Obama’s Personal Investment Deals Mirror Tax Strategies He Once Criticized
Exclusive details on how Obama’s business deals are designed to minimize tax liabilities.
Barack Obama campaigned extensively during his presidency to eliminate the “carried interest loophole,” a tax strategy that allows billionaire investors to evade ordinary income taxes.
Hedge funds and other private fund managers use this tax treatment to pay long-term capital gains of 20%, a rate that is almost half of what many working Americans pay.
Obama, while in office, said this “loophole” leads to “folks who are doing very well paying lower rates than their secretaries.”
However, since leaving the presidency, Obama has employed a similar tax strategy to potentially only pay capital gains taxes for the services he has provided to private business interests.
One example of this is Obama’s strategic partnership with NBA Africa, which was announced in July 2021, as part of an expansion of Africa’s largest men’s basketball league. According to private information I obtained, the deal is structured as a “profit interest” share.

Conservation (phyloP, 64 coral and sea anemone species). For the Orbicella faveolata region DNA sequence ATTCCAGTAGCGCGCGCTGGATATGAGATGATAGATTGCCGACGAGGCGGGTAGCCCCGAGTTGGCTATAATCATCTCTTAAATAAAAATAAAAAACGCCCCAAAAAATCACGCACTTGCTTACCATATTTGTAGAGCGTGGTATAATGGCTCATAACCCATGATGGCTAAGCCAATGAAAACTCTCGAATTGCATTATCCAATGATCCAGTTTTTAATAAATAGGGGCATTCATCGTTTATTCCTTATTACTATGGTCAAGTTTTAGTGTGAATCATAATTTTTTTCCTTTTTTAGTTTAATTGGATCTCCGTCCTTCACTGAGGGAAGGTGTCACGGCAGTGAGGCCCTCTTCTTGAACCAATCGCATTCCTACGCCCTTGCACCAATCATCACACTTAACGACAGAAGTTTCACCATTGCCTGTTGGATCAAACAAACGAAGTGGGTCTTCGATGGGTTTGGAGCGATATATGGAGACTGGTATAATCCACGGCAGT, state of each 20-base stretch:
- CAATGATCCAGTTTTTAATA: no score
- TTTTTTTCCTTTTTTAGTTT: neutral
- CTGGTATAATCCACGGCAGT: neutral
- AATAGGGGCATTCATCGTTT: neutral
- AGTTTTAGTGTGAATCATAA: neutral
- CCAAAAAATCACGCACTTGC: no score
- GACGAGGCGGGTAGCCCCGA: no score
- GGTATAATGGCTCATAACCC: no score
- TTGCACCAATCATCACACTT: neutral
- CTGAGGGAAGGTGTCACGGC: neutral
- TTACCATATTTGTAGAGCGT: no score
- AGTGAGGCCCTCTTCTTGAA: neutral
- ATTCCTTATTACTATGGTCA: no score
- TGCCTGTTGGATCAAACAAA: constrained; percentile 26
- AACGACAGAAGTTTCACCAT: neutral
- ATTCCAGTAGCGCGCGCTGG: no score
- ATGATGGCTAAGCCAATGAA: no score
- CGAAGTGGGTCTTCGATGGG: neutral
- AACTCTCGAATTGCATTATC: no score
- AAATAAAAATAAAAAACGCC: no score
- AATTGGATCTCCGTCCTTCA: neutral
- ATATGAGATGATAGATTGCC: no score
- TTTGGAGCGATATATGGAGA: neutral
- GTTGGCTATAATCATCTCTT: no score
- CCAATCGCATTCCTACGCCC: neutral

This agreement enables Obama to possess a “minority ownership stake” in the NBA Africa venture without making any upfront cash investments.
A profit interest share essentially guarantees a portion of future profits through a contractual promise. Celebrities and sophisticated investors often employ this compensation structure as a legal mechanism to minimize taxes resulting from endorsement deals or advisory services.
If certain monetization events occur, such as the sale of NBA Africa, the income Obama receives from the partnership will only be taxed at capital gains, a rate of 20%. Ordinary business income generated from the deal would be taxed as income.